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Reading Poetry to Condemn the Poet




----- Original Message ----- 
To: <lcrew@andromeda.rutgers.edu>
Sent: Monday, March 07, 2005 10:55 PM
Subject: Re: My essay


> No sweat.
>
> By the way, I had one of my really crazy, conservative parishioners start
> quoting fairly erotic poetry from your web site and I was sort of caught
> off guard. Any thoughts (this is not an accusation here, simply a
> question).  They said you are posting pornography on your site (like all
> wild, preedatory homosexuals...blah, blah, blah.) and how disalute all
> LGBT people really are (your site was proof....).
> Just want to know how to handle them the next time, and there will be a
> next time.  They really are fairly sick folks.
> XXXXXX

David Virtue stirred up that hornets nest and ranted about my "pornography"
for quite a while.  I was particularly amused that he went in a big way for
my parody of Shakespeare's Sonnet 130,  to his "dark lady."  Mine is
published as "A Shaking Spear" at
http://newark.rutgers.edu/~lcrew/queers.html#shakings  Shakespeare makes a
similar point about his "Dark Lady."  Both of us are making fun of erotic
stereotypes and standing instead for thoughtful, loving caring
relationships.  I agree that it takes an adult sensibility to read such
material.  I also agree that many with an adult sensibility may still decide
they don't like his or mine or both.  It also takes a ticklebox in good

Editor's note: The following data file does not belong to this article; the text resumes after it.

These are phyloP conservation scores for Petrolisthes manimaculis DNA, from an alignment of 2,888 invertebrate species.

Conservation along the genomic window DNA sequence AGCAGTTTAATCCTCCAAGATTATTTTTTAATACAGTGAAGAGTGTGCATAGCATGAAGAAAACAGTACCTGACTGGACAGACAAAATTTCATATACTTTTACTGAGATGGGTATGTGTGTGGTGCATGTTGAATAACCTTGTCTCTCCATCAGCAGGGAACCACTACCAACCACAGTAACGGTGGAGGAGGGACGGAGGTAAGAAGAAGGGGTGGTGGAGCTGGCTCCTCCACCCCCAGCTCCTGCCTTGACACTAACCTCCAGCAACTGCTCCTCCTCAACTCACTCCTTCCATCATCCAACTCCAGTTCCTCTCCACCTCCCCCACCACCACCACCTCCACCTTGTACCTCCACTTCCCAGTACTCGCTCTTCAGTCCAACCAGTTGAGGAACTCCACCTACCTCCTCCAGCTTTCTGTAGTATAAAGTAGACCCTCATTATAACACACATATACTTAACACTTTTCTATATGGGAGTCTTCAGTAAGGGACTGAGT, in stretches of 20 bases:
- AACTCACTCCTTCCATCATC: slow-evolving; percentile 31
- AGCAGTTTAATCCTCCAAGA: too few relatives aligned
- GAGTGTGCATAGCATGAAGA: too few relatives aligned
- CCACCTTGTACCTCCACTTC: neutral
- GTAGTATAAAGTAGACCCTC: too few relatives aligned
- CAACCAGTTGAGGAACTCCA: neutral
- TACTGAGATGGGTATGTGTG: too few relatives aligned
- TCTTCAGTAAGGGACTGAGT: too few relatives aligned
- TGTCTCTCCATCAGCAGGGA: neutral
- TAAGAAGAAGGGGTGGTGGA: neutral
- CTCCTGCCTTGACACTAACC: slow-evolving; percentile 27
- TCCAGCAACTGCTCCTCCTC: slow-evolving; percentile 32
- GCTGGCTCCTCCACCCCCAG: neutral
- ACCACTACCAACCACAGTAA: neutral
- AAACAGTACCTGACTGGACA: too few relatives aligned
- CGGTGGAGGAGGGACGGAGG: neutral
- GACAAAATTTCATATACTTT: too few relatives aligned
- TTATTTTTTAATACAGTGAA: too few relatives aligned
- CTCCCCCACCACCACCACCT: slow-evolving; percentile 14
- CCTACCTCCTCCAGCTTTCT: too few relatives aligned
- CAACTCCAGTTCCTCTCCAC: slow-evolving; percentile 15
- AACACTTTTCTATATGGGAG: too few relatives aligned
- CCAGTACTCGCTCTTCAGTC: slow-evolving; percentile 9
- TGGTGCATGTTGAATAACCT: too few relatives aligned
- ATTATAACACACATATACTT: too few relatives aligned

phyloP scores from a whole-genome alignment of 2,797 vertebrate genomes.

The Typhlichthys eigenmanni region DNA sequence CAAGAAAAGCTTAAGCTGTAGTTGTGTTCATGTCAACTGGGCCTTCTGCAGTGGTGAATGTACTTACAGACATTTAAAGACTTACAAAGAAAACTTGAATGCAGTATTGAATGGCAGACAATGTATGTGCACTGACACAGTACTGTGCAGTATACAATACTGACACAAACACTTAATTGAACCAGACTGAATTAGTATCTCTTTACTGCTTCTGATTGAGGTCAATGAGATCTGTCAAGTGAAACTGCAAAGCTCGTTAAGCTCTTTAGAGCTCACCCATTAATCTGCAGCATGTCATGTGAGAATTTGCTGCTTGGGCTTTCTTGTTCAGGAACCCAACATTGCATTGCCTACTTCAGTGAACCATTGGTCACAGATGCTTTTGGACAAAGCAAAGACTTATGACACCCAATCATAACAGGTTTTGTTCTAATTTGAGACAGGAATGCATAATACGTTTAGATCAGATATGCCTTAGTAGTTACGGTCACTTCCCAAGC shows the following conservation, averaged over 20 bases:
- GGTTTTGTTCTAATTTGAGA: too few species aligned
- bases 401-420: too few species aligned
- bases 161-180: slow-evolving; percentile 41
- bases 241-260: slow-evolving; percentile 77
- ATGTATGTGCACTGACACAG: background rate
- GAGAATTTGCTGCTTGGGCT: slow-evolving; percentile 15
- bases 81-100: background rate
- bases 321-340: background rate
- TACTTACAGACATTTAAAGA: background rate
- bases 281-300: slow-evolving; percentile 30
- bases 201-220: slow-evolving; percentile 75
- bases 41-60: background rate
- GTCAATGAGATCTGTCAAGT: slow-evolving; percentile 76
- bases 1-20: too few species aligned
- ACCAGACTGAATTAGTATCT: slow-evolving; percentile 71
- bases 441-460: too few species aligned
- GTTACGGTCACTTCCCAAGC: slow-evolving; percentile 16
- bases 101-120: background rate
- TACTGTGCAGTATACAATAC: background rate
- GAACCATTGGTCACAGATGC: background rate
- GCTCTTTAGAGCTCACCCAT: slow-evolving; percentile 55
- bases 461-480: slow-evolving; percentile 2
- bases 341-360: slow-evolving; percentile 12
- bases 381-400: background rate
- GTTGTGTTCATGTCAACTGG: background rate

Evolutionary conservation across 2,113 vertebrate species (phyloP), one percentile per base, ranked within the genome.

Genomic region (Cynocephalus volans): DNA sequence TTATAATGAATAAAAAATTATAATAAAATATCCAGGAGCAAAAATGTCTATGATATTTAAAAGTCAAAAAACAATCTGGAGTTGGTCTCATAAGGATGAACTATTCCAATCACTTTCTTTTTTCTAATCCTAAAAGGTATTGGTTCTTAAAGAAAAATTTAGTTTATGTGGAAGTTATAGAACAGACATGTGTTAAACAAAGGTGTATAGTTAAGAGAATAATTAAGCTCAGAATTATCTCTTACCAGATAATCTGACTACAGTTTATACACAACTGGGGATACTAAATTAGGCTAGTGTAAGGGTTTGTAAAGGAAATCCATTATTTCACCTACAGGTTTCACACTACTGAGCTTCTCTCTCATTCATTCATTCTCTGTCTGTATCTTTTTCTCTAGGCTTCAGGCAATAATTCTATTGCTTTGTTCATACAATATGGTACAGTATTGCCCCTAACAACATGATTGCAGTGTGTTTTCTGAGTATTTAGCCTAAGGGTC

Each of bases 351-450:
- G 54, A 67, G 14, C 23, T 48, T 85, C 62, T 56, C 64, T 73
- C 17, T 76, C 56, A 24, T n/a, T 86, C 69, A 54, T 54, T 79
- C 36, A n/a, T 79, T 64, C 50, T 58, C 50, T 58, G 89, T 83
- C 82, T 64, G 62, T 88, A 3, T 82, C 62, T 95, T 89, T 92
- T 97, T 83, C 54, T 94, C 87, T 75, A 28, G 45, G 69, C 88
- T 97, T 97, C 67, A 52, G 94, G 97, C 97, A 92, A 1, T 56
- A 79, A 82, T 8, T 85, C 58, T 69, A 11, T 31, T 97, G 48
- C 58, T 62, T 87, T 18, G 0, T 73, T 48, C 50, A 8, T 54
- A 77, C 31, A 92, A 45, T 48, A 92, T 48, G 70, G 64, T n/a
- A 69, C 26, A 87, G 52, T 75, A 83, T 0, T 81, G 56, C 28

repair to read either poem.  Four editors have published that poem
besides the collection which I published above.  I wrote it 25 years ago, so
it is hardly the sensibility that I'm in at age 68.

I won't undertake to explicate all 866 of my published poems.  Obviously
some editors have liked them and some readers, or they would not have been
published.   They are not major works, but rather throw-aways.  I like
canonical literature, spent a career teaching it, but prefer to write
ephemeral pieces, mainly to re-mystify the world, as I spend so much of my
prose, (764 prose publications) trying to demystify it.

Teaching at Chinese University in Hong Kong, I asked two classes to read
the Song of Soloman.  I told one class that it was from the Bible, and
did not give the source to the other class.  I asked each class to respond
for a school board who had received a complaint that the teacher assigning
it was assigning pornography.  Students who did not know it was from the
Bible had an easier job of condemning it.  (See a full report of this
in "Thus Spake Who? at at 
href=http://www.rci.rutgers.edu/~lcrew/pubd/tspakew.html)

I suspect that much of the evil that your complainants allege is in the eye
of the beholder, though I would be the first to admit that I would not write
now many of the items that I wrote 20 and 30 years ago.  Chaucer said the
same, as did Wordsworth, though I am absolutely not in their league.  
I am glad they did not tear up the earlier, more interesting versions.

Joy!

Louie





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